Most of the time when I'm studying and coding in front of my laptop, I come across some very useful articles on the web. For example:

Today when searching for the mechanism of arrayfun function for my MATLAB code, I got curious about the difference between parallel computing on multi core CPUs and GPU computing. And because I'm not a professional computer expert, most of the articles on the web baffled me more, so I started to search for an easy to understand definition and finally, I came across this interesting article

I know that there are ways like "managing bookmarks effectively on your browser" or "Google bookmarks" but I'm searching for something that has the following features at least.

  • Links will be stored by their title for the ease of search and for a better view.
  • It is a multi-platform tool and supports cloud storing, so problems like reinstalling the browser, etc. won't affect it.
  • Every link should be stored with its date and I also should be able to add as much tags as I like to the link when I'm storing it (this way I can easily find links belonged to a specific subject ordered by the date. Or after a few years, I can easily access the links that I encountered during my master studies because of being able to search for a specific date or period).
  • Working with it should be very easy and as fast as possible.
  • I should be able to add note (without limitation in the number of character) whenever it's necessary. Meaning that I should be able to add my thoughts at the moment.
  • There should not be any limitation in the number of links (because I'm going to use it for years).
  • There should be some ways to back up your links or transfer them to another link management service when it's necessary.
  • The graphic of the link management tool should carry a sense of simpleness and discipline (I don't like some of those messy graphics that are common these days).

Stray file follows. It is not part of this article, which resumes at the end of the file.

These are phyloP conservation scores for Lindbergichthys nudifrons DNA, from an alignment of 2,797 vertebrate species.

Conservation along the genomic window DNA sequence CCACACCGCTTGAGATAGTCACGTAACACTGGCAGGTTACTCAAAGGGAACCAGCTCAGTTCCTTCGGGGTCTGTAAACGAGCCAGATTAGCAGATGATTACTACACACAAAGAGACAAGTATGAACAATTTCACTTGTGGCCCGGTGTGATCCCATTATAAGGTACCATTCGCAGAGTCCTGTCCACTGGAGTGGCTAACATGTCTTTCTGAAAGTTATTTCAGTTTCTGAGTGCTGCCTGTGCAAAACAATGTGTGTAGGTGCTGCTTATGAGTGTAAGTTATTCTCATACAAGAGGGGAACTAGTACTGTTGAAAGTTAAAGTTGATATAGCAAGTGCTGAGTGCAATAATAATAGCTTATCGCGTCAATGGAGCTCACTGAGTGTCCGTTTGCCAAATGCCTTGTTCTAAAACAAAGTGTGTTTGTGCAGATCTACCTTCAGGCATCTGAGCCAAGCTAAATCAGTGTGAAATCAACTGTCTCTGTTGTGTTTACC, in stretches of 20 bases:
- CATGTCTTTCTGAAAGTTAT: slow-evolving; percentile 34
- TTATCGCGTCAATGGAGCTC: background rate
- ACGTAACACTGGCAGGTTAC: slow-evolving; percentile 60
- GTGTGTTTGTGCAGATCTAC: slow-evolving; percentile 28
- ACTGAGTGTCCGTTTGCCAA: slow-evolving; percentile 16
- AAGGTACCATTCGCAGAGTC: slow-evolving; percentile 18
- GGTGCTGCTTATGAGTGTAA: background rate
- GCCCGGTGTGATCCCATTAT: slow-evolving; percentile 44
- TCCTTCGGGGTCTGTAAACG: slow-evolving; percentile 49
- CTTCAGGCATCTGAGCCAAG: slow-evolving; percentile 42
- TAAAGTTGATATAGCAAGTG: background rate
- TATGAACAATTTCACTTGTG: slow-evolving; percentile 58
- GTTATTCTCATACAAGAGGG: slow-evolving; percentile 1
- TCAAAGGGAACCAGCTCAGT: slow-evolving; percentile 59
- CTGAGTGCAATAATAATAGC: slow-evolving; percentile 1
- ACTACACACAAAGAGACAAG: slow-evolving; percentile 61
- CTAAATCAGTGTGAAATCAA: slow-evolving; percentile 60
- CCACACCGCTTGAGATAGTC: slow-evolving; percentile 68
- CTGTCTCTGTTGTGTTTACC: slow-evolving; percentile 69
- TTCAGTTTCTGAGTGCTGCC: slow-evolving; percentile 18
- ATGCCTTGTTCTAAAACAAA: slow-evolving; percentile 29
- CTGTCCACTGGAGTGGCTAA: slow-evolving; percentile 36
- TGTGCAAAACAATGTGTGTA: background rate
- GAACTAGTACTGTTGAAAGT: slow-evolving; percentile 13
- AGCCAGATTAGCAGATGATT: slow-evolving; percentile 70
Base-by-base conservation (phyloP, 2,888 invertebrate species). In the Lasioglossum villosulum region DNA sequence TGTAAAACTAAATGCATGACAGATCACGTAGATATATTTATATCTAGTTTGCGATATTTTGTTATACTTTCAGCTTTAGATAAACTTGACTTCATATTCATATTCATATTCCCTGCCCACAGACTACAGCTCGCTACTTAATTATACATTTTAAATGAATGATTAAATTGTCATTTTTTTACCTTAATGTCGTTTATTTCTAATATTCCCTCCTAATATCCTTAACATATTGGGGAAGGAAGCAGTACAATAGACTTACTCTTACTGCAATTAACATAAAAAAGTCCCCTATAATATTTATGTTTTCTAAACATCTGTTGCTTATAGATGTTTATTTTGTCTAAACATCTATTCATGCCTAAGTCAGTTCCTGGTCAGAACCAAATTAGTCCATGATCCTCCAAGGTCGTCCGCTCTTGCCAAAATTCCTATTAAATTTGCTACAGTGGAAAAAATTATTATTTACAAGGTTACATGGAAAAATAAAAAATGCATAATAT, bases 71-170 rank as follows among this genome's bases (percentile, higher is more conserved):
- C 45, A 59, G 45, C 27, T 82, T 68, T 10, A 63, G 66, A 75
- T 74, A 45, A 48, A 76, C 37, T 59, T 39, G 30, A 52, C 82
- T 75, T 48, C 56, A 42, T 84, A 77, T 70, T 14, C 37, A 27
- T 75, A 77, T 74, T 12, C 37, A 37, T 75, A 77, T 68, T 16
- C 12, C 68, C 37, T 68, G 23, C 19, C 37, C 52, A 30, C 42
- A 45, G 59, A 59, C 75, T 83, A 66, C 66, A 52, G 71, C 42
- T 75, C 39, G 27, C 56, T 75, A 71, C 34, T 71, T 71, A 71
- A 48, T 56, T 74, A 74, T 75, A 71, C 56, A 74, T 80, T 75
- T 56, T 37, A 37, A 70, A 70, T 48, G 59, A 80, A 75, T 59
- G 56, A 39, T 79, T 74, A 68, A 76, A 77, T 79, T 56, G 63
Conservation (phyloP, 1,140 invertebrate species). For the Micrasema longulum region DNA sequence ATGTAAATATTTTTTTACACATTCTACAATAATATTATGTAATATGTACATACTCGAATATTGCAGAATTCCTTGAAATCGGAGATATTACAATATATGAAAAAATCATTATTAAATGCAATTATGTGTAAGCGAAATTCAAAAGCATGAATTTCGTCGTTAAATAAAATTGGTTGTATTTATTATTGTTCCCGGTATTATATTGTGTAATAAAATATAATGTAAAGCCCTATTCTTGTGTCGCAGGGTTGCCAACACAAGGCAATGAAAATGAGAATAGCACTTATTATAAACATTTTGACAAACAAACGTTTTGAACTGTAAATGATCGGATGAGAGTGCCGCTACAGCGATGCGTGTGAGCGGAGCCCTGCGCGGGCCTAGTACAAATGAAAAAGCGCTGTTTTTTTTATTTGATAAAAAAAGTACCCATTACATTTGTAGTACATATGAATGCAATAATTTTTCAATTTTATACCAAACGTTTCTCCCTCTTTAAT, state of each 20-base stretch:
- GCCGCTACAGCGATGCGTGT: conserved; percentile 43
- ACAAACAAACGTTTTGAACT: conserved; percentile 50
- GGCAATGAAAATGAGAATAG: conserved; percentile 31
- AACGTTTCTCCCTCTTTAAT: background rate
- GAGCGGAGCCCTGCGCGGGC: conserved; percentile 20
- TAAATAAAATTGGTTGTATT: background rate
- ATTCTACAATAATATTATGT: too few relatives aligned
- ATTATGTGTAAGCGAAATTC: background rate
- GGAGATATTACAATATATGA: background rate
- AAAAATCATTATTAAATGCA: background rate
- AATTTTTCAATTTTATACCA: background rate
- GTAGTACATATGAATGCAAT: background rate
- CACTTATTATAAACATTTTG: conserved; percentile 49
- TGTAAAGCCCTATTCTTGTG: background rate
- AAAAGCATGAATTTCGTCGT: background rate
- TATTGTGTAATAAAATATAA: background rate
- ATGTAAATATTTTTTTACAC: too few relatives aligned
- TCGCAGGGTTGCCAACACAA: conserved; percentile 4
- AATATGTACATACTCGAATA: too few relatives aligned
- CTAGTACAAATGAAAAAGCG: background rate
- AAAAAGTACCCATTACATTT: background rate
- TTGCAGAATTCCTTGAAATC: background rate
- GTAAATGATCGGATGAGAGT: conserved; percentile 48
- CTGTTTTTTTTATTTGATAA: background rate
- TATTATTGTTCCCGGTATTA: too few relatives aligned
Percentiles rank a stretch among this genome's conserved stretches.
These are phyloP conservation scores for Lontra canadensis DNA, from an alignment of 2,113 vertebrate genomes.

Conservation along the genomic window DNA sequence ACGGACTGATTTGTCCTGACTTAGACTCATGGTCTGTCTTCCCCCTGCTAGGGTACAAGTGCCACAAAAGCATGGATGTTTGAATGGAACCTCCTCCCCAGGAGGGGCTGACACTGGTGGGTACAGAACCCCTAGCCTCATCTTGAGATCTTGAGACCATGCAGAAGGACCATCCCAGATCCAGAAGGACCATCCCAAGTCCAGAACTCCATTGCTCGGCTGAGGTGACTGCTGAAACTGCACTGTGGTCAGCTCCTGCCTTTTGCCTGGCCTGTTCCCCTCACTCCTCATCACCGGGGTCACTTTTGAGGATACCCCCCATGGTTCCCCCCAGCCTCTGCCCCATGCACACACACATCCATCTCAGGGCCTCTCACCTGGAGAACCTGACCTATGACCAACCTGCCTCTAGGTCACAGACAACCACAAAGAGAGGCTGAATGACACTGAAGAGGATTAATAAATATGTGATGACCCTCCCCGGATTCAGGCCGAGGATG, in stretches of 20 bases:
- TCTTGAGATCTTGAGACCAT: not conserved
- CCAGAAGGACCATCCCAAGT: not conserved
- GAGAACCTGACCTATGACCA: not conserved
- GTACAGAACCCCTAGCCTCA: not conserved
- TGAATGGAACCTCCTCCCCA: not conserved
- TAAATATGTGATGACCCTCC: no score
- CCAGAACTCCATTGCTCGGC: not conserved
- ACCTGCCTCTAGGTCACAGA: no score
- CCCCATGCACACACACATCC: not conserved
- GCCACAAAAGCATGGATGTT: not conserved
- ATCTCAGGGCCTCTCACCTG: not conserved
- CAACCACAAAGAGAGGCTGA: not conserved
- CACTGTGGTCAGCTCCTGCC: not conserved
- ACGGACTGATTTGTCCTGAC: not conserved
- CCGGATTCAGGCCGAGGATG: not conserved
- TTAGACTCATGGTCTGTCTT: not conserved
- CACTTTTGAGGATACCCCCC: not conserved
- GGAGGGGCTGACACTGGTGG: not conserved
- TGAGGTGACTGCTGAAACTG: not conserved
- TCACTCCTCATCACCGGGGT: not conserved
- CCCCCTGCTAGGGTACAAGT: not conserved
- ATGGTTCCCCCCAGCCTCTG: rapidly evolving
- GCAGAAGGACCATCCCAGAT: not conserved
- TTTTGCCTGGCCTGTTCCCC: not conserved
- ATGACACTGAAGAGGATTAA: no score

• It should prevent me from storing the same link twice (that prevents the tool from getting messy and can be a good reminder of my previous studies when I encounter the error message).
  • It's better be a single-purpose app (I don't want a crowded app).
  • I don't like it to have social networking features such as following people, sharing with friends, recommending links. I want to store just my own experience on the web, not other's.
  • I don't want the content of the links (especially images) be downloaded automatically (it's better be optionally) because I don't want it be crowded and of course because of my internet bills.
  • The service should be stable enough to assure me that I can use it in an effective way for years.

Bolded items are more important.

3 Answers 3


Pocket (https://getpocket.com/) is something that will meet most of those needs. It stores articles by title, allows tagging, and has cloud storage. I admit I'm not sure that it has date-based content, and it might have sharing features. It does lack a note-taking feature to my knowledge.

Evernote, paired with Evernote Web Clipper, would also be a potential option for you. This should allow the note taking you seek, but Evernote is multipurpose. It does lack social media features that I know of, though you can share notebooks with other users if you wish. You have some control of what parts of the page (i.e. images) are downloaded with the Web Clipper. Evernote does support cloud storage but has a data limit on syncs if you don't want to pay for their premium service. Tagging is also possible.


As already mentioned, Pocket is indeed a good app. Although I have recently replaced Pocket for Raindrop and won't be looking back. It works like a charm and will probably meet all your needs. Raindrop checks the bolded, important items off your list, and even more. Below just an overview of how many options you have for sorting the bookmarks.

sort by Manual sort by Headlines

Additionally, Dropmark might also help.


Instead of Evernote, I use Nimbusweb, and their web-clipper (which is quite flexible regarding link-saving).

Nimbusweb is a commercial service, but the annual subscription is cheaper than Evernote. I prefer Nimbusweb's featureset. For example it supports Markdown for editing, which Evernote does not (or did not, I don't know).

However, the focus is on Notes and Note-taking, not Link-Management.

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